An eight-year-old girl will attend school for the first time this morning after her desperate parent’s battle as she did not have a birth certificate.
The parents decided to turn to the high court in Durban for help, and while their urgent application was adjourned to give the respondents time to file papers, lawyers acting for them said space had been found at a local school, and the child would be assessed and then placed today.
The respondents in the case are the national and provincial departments of Education and Home Affairs.
The problem arose because the mother was an orphan from Swaziland who has no papers.
Advocate Stuart Humphrey, representing the couple, placed on record that the departments had promised to work together to ensure that the child and her two-year-old sister got birth certificates.
It was also planned they would also attempt to get some sort of ID for the mother.
The couple, who cannot be named to protect the identity of their Durban-born children, said the eldest had no formal education because she had been turned away from schools since 2014 as she had no birth certificate.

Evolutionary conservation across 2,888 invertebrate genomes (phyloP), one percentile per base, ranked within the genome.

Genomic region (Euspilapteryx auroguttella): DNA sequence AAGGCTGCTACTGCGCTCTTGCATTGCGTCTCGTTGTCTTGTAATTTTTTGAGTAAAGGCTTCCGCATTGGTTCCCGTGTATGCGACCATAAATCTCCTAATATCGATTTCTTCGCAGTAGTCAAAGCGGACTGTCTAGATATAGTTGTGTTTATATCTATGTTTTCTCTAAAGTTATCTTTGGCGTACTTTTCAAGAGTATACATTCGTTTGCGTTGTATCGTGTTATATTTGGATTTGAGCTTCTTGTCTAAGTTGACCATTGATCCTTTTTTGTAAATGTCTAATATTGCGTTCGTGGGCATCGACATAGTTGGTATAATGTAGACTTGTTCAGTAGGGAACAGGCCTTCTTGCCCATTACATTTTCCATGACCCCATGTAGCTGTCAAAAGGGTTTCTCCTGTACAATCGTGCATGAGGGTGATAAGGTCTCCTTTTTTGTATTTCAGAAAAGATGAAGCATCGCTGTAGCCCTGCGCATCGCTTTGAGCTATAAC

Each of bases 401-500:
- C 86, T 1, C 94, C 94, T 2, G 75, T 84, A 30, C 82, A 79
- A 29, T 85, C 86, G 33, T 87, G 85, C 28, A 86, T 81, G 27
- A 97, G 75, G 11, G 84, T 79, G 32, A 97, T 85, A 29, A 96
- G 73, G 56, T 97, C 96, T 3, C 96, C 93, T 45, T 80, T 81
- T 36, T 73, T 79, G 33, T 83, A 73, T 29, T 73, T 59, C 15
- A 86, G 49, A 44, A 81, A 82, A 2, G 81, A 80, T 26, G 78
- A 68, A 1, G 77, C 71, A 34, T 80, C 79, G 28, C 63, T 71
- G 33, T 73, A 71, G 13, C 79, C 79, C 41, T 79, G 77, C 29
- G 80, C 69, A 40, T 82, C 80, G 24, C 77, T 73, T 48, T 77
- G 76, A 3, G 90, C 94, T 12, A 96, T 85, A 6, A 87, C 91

In his affidavit, the father said his wife was born in Swaziland and placed immediately in an orphanage, where she lived until she was 15 years old.
She had never known her biological parents.
“She was abused at the orphanage and as a result she fled to Durban, arriving in February 2007,” he said.
After the birth of both of their children, they had repeatedly attempted to register and get birth certificates for them, but were always turned away because of their mother’s lack of an ID.
“We tried in vain to obtain proof of identity for her from Swaziland. We contacted the orphanage, but we were told they had no records for her and, if they did, they would have been destroyed.
“Without an ID number, she cannot even make enquiries through the various government departments to obtain proof of her identity.
“And now we cannot even make an application for her to become a permanent resident of South Africa.
“And our children, without birth certificates, cannot be enrolled in a public school.”
He said the eldest had been attending informal educational classes at the local library after being refused enrolment for Grade 1 at a nearby local school at the beginning of 2015.
Again, in spite of being assisted by their attorneys, she was turned away from another local school at the beginning of this year.
“Our children have a constitutional right to education. But it seems these schools think they have the right to deny them admission,” the father said.
The respondents indicated they would file papers by the end of this month.
Tania Broughton — Cape Times 4 April 2016